The 12 tax forms you might have forgotten about

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The 12 tax forms you might have forgotten about
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You likely already know you need some version of Tax Form 1040 to file your personal taxes, and you’ll also be needing your W-2 from your employer to help you fill it out. But you might be overlooking some of the other forms you’ll need if you, say, won big on that trip to Las Vegas or started paying back your student loans last year.

Read more: How to file your taxes for free

Here’s a list of 12 tax forms you might not have known you needed

Form W-2G

What happens in Vegas stays in Vegas, except if you win money — then you might have to tell the IRS about it. Form W-2G, Gambling Winnings, is used to report gambling winnings (direct wager only) of $600 or more in any one session and 300 times the buy-in or wager.
 

Tax Form 1040X

Need to correct your tax return? Whether it’s reporting additional withholding, changing your tax deductions or personal exemptions, adding or removing dependents or reporting additional income, this is the form to use. Remember, though, you do not need to file a 1040X if you are only correcting errors in math ― IRS computers automatically check the math and make those corrections for you.


Form 8822

Did you move? Well, the IRS would like to know. Form 8822 is used to report your change of address.
 

Tax Form 4868

Need an extension? If you are not able to file your federal individual income tax return by the due date, you may be able to get an automatic 6-month extension of time to file.

To do so, you must file Tax Form 4868 by the original due date for filing your tax return. It’s important to note that Form 4868 does not extend the time for payment of tax, which is still owed by the original due date of your return.

You will need to give an estimate of your taxes due when filing for a tax extension ― and you can pay none, all, or part of your estimated income tax due using a credit card or checking/savings account. It’s also important to note that not paying your taxes can result in a tax lien, which can hurt your credit scores. (You can see where your credit currently stands by viewing your two free credits each month on Credit.com.)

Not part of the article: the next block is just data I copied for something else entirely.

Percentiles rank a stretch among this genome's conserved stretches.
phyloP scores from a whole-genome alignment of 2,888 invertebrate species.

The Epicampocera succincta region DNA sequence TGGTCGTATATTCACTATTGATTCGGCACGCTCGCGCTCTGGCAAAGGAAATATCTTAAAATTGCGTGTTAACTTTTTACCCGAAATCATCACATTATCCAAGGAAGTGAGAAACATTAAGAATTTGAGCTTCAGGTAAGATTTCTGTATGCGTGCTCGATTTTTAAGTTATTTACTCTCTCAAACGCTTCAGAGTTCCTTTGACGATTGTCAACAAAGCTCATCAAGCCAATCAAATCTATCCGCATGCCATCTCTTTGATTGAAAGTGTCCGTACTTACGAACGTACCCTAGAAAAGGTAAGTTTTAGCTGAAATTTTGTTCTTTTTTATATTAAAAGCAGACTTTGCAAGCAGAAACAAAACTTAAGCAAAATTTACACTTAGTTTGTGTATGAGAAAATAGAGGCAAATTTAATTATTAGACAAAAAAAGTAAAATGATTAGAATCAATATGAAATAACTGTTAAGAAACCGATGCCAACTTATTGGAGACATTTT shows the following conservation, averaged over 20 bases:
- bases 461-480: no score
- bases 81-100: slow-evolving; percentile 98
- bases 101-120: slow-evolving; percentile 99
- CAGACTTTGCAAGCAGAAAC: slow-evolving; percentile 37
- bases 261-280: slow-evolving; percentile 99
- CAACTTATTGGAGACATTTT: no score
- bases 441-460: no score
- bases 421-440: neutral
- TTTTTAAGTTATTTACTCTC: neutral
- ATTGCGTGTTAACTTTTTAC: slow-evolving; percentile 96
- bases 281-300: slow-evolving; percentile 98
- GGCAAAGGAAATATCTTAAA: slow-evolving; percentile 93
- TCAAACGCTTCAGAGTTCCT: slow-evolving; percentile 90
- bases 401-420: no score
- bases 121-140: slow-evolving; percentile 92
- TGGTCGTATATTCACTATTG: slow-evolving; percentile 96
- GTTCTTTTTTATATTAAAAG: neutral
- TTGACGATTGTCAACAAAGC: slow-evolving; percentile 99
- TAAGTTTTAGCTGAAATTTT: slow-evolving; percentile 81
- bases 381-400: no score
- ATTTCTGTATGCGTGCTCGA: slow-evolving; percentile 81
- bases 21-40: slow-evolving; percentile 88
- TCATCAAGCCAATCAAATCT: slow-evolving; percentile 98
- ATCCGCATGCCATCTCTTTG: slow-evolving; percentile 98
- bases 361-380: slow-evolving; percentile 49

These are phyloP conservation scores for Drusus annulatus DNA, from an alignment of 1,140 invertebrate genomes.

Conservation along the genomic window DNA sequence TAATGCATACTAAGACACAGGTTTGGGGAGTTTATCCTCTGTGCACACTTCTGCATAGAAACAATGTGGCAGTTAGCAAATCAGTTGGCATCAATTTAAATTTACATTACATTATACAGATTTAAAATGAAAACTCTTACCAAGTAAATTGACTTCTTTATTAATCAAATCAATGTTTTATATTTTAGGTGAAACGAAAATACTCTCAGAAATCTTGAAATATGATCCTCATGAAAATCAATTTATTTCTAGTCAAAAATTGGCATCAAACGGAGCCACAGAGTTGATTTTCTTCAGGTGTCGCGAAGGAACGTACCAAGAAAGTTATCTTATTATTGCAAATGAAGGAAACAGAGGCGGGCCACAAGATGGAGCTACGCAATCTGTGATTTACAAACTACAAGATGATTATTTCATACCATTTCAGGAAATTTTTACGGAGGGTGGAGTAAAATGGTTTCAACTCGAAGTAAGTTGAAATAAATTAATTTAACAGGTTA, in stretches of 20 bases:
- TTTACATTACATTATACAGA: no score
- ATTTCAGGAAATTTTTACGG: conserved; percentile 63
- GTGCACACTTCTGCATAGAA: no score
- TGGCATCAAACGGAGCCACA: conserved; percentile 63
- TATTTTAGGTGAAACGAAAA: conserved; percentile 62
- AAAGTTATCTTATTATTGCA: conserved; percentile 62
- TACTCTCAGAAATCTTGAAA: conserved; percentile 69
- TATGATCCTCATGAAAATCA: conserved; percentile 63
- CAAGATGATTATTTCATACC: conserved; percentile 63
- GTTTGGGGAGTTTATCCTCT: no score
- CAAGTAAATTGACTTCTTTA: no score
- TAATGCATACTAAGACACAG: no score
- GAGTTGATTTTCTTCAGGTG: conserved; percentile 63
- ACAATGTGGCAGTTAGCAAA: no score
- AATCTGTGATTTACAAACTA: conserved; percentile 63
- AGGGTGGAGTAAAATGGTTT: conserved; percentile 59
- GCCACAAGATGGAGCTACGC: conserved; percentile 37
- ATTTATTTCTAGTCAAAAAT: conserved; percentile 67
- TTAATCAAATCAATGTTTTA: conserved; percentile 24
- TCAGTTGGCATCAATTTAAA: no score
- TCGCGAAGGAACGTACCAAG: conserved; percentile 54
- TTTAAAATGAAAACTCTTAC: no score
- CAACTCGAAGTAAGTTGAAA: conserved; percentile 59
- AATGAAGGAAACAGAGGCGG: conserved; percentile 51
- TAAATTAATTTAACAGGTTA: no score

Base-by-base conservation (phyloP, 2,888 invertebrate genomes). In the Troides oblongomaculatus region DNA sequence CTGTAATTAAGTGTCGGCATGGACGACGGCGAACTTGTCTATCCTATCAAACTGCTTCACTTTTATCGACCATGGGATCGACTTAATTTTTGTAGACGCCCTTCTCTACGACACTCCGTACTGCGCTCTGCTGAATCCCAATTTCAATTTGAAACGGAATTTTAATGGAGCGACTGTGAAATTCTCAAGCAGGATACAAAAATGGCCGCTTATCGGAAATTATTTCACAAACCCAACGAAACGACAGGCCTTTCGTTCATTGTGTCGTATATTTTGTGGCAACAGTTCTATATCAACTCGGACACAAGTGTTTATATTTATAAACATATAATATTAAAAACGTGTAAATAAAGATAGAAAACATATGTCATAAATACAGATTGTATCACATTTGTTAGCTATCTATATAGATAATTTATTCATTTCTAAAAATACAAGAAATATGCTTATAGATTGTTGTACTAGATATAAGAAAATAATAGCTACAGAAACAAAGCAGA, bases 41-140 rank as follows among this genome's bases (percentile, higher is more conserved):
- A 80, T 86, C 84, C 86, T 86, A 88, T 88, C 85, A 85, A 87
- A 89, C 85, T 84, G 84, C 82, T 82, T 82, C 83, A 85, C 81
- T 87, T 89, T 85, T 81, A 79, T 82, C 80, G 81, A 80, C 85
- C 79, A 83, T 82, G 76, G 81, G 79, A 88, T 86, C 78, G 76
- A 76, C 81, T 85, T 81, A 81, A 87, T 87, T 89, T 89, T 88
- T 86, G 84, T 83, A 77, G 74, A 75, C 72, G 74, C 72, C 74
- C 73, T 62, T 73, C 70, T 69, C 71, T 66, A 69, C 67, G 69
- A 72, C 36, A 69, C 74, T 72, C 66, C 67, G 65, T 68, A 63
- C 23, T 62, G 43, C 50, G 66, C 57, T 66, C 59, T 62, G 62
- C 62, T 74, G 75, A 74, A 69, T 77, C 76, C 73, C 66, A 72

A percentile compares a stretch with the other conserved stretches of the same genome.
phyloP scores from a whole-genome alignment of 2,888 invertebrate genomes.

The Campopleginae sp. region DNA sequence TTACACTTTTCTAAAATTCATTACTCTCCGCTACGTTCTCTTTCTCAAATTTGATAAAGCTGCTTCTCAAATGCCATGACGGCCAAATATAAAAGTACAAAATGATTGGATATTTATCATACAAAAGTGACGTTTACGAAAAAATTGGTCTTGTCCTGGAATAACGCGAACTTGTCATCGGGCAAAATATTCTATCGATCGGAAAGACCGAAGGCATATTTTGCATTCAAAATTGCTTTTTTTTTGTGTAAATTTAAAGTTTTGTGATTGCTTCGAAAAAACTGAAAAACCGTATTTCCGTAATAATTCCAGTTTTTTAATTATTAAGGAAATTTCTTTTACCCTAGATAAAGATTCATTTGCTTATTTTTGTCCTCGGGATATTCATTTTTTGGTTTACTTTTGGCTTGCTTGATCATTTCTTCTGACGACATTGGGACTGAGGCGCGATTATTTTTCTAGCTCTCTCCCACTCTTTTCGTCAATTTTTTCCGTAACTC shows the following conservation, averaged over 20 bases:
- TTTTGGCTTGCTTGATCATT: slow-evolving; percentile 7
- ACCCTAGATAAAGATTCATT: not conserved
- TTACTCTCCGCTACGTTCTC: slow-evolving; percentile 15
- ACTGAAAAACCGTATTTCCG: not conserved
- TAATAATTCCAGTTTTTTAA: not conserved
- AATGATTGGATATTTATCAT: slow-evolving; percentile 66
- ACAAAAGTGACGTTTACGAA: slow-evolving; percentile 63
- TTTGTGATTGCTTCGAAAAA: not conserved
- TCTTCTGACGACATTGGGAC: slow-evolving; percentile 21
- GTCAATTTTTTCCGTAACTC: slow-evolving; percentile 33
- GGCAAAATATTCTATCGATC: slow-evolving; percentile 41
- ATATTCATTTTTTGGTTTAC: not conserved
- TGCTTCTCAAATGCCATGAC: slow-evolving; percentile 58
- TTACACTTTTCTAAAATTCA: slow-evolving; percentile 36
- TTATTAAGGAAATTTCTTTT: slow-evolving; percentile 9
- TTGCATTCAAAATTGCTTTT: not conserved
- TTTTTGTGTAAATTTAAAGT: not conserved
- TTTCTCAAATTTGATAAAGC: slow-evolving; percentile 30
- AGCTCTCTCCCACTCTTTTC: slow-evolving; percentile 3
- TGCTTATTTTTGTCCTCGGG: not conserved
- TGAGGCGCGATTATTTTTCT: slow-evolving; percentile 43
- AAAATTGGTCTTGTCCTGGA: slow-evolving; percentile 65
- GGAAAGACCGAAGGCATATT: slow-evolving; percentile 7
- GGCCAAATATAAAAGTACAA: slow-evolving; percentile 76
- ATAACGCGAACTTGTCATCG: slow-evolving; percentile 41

Form W-10

Do you used child care or dependent care? Use this form to get the correct name, address and taxpayer identification number (TIN) from each person or organization that provides care for your child or other dependent if you plan to claim a credit for expenses related to their care, or if you receive benefits under your employer’s dependent care plan.

Read more: 14 red flags you will get audited by the IRS


Form 1098

If you have a mortgage, you need Form 1098, the Mortgage Interest Statement, to report mortgage interest of $600 or more paid to your lender, which may be used as an itemized deduction.
 

Form 1098-C

Did you make a charitable contribution of a motor vehicle last year? Whether it was an automobile, boat, motorcycle or airplane, you’ll need this form to report it.
 

Form 1098-E

If you’re paying off student loans, you’ll need the 1098-E to report the interest you paid on them. That interest might qualify as an adjustment to your income.
 

Form 1098-T

Paying tuition for yourself or someone else? Grab a 1098-T to report either payments received or amounts billed for qualified tuition and related expenses. It could entitle you to an adjustment to income or a tax credit.

Read more: 12 tax breaks for middle class families
 

Form 5498

Did you contribute to an IRA last year? If so, you’ll need Form 5498 to declare those contributions.
 

Form 8889

If you have a health savings accounts, the administrator should be sending you a Form 8889. You’ll need it to deduct your contributions to the account.
 

Form 8962 

If you applied for health care coverage through Healthcare.gov or your state’s Health Insurance Marketplace, you may be eligible for the Premium Tax Credit, which helps you pay health insurance premiums. Form 8962 will help you figure out whether you qualify.

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